Me and Jeff and Shawn
On Friday, April 14, 2000, I was attending a Goldman Sachs conference in Las Vegas at, if I recall, Paris, Paris. The other tacky theme hotels must have been booked. The topic of the conference was multi-channel retail, being the strategy for a big retailer to have a competitive presence in brick-and-mortar, e-commerce, catalog sales and perhaps other consumer connections.
The presenters were blue ribbon: Amazon, Target, Matt Hyde from REI who was way ahead of the curve, Martha Stewart and lots of consultants, digital marketers and investors. I was there because we were a dot.com startup funded by major venture capital and private equity groups who had connections.
I was decidedly not a major player nor connected. An investment for me was to buy an entire cord of wood.
I chatted with Martha briefly which had the effect of making me sit up straighter, hold in my gut and consider buying two cords next year.
Goldman put on a gold-plated event and, always most important to me, they fed us like royalty. Like Warren Beatty in his film Bulworth, they did in fact have those little crispy crab cakes. I indulged.
We sat through a series of presentations by the big retailers–which did not include our tiny Planetoutdoors.com, or me–with CEO’s, CTO’s, CMO’s and COO’s and founders laying out their strategies to the assembled and rapt devotees.
In the late nineties and up until that day, e-commerce and internet-based tools and technology start-ups were on fire. Investors shoveled money at start-ups. MBA’s from Wharton, Haas, Sloan, Chicago, Anderson and Harvard checked their B-school training at the door and drank the whole barrel of Kool-Aid. It was a modern-day land grab: heady, risky, electrified, unhinged. Nearly overnight, EBITDA was scuttled, along with the sidelined disciplines of ROI, inventory efficiency metrics and retained earnings. New Economy bafflegab spewed like water from a Bronx neighborhood fire hydrant in August. “Eyeballs, impressions, uniques.” and more. Internet lingo replaced business reason in the mad race for growth, scale, visibility and some eventual payday. “We don’t need profits! We’re going to monetize site visits!”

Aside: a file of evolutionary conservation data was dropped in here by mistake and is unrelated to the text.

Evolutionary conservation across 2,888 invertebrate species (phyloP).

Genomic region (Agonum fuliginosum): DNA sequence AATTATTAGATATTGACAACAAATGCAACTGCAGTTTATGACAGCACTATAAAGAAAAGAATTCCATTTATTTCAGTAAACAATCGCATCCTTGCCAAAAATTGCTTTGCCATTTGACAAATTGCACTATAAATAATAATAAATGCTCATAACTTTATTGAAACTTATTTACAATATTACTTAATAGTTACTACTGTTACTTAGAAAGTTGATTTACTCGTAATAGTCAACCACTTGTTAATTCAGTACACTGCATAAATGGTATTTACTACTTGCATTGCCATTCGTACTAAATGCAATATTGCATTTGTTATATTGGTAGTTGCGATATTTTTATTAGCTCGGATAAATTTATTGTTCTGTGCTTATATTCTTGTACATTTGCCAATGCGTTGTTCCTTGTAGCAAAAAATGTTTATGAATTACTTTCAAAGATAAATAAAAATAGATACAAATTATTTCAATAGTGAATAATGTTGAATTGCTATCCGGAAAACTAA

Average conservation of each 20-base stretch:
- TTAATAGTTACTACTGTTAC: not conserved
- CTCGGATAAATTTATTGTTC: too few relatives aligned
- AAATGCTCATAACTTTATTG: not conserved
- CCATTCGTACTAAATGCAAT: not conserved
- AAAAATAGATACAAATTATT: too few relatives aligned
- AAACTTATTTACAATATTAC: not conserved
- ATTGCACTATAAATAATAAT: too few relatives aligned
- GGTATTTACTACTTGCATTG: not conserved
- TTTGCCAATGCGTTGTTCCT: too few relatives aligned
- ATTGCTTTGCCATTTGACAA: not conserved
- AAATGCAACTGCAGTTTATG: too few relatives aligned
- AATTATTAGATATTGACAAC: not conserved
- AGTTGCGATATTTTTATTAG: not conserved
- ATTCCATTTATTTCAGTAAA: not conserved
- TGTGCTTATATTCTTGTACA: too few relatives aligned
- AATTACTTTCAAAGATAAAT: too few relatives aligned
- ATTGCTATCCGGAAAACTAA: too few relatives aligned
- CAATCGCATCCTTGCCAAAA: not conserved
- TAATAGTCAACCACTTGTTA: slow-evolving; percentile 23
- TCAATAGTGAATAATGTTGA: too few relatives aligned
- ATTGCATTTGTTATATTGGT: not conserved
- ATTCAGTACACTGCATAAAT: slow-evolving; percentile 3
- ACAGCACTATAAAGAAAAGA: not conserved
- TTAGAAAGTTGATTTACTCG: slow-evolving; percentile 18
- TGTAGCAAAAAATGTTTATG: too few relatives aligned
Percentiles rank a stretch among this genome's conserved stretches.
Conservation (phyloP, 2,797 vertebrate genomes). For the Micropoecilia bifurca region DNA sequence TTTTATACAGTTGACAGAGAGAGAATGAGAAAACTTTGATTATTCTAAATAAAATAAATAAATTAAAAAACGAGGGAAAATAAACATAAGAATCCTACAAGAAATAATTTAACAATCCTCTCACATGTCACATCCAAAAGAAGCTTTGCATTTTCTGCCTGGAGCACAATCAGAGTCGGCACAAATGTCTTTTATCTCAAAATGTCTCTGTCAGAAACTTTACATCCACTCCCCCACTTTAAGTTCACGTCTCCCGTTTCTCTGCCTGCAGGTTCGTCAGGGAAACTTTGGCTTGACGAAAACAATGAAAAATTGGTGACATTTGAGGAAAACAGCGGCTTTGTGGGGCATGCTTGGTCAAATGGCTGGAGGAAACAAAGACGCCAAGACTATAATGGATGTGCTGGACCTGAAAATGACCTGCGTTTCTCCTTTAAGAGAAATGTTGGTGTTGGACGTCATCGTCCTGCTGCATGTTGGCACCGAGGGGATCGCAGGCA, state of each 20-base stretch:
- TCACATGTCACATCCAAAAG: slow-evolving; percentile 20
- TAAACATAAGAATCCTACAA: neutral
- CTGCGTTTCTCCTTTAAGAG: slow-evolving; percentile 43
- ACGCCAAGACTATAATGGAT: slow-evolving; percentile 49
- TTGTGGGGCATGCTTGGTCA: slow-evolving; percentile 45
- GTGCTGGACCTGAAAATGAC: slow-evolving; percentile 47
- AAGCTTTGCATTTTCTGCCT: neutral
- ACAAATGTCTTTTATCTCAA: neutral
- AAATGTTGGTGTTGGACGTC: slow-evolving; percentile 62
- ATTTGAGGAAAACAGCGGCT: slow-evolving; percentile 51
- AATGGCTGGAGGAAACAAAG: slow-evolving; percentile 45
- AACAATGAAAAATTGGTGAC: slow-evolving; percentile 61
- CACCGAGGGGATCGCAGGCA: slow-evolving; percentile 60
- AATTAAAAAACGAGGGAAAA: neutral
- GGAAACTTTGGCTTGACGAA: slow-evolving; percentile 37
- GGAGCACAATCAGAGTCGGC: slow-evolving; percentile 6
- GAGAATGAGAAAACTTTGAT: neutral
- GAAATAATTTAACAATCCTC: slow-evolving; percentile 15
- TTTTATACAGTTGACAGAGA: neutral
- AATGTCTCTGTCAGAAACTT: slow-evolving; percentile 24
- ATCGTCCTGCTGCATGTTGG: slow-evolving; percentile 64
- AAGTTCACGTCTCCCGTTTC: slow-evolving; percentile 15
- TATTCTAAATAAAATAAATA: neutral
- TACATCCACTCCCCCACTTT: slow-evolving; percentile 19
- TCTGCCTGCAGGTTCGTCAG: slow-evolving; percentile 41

I was the operating VP responsible for inventory acquisition (at a time when vendors were suspicious and skeptical…” But you don’t have an actual store?”). Our VC’s did not want to ever hear from me that money was a barrier to buying and offering every single item available in our space, in whatever quantities and at whatever price it took. They didn’t care to hear about liquidity, stock turn, IMU vs. maintained margins, obsolescence, seasonality or a curated product selection. “Everything! All of it! Got it? Get it!”. No overhead expense was too much. Hire everybody! Pay their movers! Pay their closing costs! Pay their nannies and masseuses and housekeepers and dry cleaner pickups! Buy them a damned ball to sit on.
In an e-commerce start-up of about 125 people, there were maybe six actual merchants, managers who had worked in commercially viable ventures who had been responsible to create a profit. Ours was a lonely corner. “Grey beards” we were, “dinosaurs”, so named by a 24-year-old marketer who’d never worked for a profitable company and had a lava lamp on his desk and rode a Razor scooter to work.